Friday, January 04, 2008

Photoshop versus Reality

I'm mostly an analogue photographer...but I don't have a darkroom. I develop my own film and, after that, I have to scan the negatives on my computer. For the most part, I just clean up the dust and stray hairs and maybe tone the image, or adjust the contrast when needed. My scanner is a Canoscan 8400F. I think I paid maybe $150 for it new. Now, I'm not sure if it's the scanner, or the software, or most likely a combination of the two, but it just doesn't scan very well sometimes. Other times, though, it's a photo saver.
Okay, so there are really two sides to the coin. On the one side, the scanner and photoshop isn't very good at scanning. It quite often leaves scanlines, or artifacting across the entire print. It doesn't always pick out the detail, often posterizing along the edges of things, or in gradations. I have a great shot that I can see on the neg. It was a dark room looking towards a window. I can see all the detail in the room, I can see the counter, I can see the jar on the counter. I can even see all of this stuff in the image preview for the scanner. When I scan it, I get black, and a white square for the window, and the lid of the jar. Granted, it's a very thin negative. It was very dark in the room. But I can see everything with my own eyes. The software absolutely refuses to acknowledge any detail in the neg. I have tried 20 different variations in settings, even brightening the entire image. I still get the exact same thing, a white window and a jar lid. I have a feeling I could probably bring this print out with an enlarger and the proper paper/developer.
The other side of the coin. There are shots that would probably print like complete crap if I used an enlarger. Usually it's dark, but not dark enough that the scanner can't pick everything out. Low light shots with toy cameras tend to be very low in contrast, and very grainy. If I can get the software to scan an image, I can almost always pull something out in Photoshop. This is particularly useful with expired film, as the images are often very faint, or very noisy. And it's obviously useful when scanning Polaroid goops, as it generally follows the same steps as pulling an image from a thin, bad negative.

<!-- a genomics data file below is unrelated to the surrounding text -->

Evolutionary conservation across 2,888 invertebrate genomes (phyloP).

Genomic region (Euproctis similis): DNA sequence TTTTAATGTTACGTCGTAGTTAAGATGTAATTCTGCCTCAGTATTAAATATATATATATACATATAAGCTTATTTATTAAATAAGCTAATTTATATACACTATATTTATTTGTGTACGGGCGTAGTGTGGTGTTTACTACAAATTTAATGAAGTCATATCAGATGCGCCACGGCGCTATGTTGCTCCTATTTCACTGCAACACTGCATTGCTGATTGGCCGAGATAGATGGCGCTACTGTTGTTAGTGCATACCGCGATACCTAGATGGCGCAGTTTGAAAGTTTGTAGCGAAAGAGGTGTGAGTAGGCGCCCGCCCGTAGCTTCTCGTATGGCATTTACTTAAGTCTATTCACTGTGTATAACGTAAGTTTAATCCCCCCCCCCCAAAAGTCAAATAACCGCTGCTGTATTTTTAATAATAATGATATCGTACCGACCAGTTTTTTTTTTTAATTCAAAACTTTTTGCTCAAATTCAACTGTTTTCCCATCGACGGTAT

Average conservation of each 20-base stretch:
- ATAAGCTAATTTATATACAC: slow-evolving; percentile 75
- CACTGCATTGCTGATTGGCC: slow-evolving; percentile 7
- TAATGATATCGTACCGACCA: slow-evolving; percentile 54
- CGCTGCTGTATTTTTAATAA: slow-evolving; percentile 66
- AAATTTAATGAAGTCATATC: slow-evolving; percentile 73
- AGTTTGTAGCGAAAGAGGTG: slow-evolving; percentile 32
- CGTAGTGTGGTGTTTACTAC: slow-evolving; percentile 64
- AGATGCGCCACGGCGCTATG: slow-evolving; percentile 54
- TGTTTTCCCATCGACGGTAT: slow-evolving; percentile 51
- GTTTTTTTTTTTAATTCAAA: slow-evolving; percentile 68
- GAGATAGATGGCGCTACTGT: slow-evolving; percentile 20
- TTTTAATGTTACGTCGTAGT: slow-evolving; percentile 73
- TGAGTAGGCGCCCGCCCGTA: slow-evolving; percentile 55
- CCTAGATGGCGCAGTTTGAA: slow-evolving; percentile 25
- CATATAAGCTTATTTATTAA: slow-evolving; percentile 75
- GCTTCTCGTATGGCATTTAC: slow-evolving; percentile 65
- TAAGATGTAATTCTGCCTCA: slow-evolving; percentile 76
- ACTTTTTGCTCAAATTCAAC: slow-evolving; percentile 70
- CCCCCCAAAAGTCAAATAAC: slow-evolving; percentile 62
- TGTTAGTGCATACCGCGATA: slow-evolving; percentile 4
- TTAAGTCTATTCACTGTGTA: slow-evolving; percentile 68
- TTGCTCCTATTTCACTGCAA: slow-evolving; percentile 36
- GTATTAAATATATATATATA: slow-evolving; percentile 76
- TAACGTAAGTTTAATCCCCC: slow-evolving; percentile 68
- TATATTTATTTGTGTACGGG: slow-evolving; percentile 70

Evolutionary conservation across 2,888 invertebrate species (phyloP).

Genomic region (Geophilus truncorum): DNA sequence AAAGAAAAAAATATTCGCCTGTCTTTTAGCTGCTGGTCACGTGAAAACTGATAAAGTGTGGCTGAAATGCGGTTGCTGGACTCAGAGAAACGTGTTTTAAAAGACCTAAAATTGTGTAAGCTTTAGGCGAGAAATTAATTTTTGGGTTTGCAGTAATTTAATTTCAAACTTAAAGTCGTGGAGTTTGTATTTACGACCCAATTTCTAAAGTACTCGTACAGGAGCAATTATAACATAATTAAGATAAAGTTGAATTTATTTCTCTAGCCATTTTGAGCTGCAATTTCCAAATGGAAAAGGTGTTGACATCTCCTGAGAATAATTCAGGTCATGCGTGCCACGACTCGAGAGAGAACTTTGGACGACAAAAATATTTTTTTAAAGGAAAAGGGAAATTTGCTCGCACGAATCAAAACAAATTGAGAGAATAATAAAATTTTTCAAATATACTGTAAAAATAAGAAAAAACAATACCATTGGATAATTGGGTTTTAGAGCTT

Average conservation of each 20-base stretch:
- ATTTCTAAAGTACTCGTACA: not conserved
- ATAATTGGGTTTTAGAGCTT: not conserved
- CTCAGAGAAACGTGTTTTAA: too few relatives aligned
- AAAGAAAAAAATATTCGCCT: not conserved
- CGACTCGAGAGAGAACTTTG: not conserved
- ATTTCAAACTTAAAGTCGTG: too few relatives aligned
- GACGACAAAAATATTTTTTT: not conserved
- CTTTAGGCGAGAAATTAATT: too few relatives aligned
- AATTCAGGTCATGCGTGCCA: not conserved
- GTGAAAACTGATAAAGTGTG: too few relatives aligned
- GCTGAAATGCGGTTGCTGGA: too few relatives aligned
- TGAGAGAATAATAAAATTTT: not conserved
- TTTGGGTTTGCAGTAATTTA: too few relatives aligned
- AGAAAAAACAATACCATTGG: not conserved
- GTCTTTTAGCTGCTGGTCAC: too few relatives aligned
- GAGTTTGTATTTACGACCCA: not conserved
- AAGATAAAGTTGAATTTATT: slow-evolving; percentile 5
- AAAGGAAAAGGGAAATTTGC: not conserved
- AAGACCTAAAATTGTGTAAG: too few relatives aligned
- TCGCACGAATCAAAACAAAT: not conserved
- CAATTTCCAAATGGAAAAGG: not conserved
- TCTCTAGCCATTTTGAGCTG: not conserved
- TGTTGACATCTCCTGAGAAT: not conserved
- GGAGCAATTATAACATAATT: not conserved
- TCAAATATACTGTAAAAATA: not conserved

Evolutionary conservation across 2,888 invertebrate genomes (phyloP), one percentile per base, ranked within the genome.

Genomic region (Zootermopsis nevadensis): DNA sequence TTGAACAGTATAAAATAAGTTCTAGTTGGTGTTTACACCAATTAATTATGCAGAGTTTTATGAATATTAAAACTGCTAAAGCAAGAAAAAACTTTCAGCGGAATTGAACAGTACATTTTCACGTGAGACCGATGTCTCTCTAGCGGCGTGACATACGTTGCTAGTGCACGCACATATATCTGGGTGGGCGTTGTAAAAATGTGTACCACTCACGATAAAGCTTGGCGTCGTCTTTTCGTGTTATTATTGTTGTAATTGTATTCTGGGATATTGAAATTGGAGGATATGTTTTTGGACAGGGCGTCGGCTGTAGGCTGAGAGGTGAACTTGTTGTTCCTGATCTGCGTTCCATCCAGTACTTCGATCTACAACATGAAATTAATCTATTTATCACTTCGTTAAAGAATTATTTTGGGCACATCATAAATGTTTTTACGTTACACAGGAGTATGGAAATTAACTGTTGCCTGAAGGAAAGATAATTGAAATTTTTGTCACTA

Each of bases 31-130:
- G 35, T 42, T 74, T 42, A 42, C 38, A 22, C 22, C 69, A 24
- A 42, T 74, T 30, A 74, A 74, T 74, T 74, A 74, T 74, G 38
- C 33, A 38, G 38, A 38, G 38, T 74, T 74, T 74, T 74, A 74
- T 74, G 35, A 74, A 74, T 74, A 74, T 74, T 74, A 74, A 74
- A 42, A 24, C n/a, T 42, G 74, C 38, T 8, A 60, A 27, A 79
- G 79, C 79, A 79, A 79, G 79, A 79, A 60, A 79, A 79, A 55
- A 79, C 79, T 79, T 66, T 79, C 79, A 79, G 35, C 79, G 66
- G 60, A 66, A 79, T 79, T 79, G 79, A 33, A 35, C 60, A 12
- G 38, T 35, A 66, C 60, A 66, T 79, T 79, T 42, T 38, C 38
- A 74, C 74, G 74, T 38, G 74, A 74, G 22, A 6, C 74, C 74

What brought all this about? Well, I was just going through old negatives looking for shots I might have skipped over for whatever reason. I was in Jerome last year and took quite a few Diana shots. It was very cloudy and cold and just kind of dark. Not very toy camera friendly weather. Didn't stop me from shooting. One of the shots I was looking at today was this one. This is how Photoshop scanned the image.


Low light, low contrast, grainy. Also what tends to happen is that when the scanner software has to try harder to grab an image from the film, it picks out 10 times as much garbage at the same time. Gobs of dust and hair magically appear. So I fiddled with it in Photoshop, cleaned it up, and this is the end result.


Still maybe not the most exciting shot. I haven't decided how much I like it, but it certainly looks better than the original scan. Here are some other examples of shots I've manipulated in Photoshop.

Before


After


Before


After


Before


After


Before


After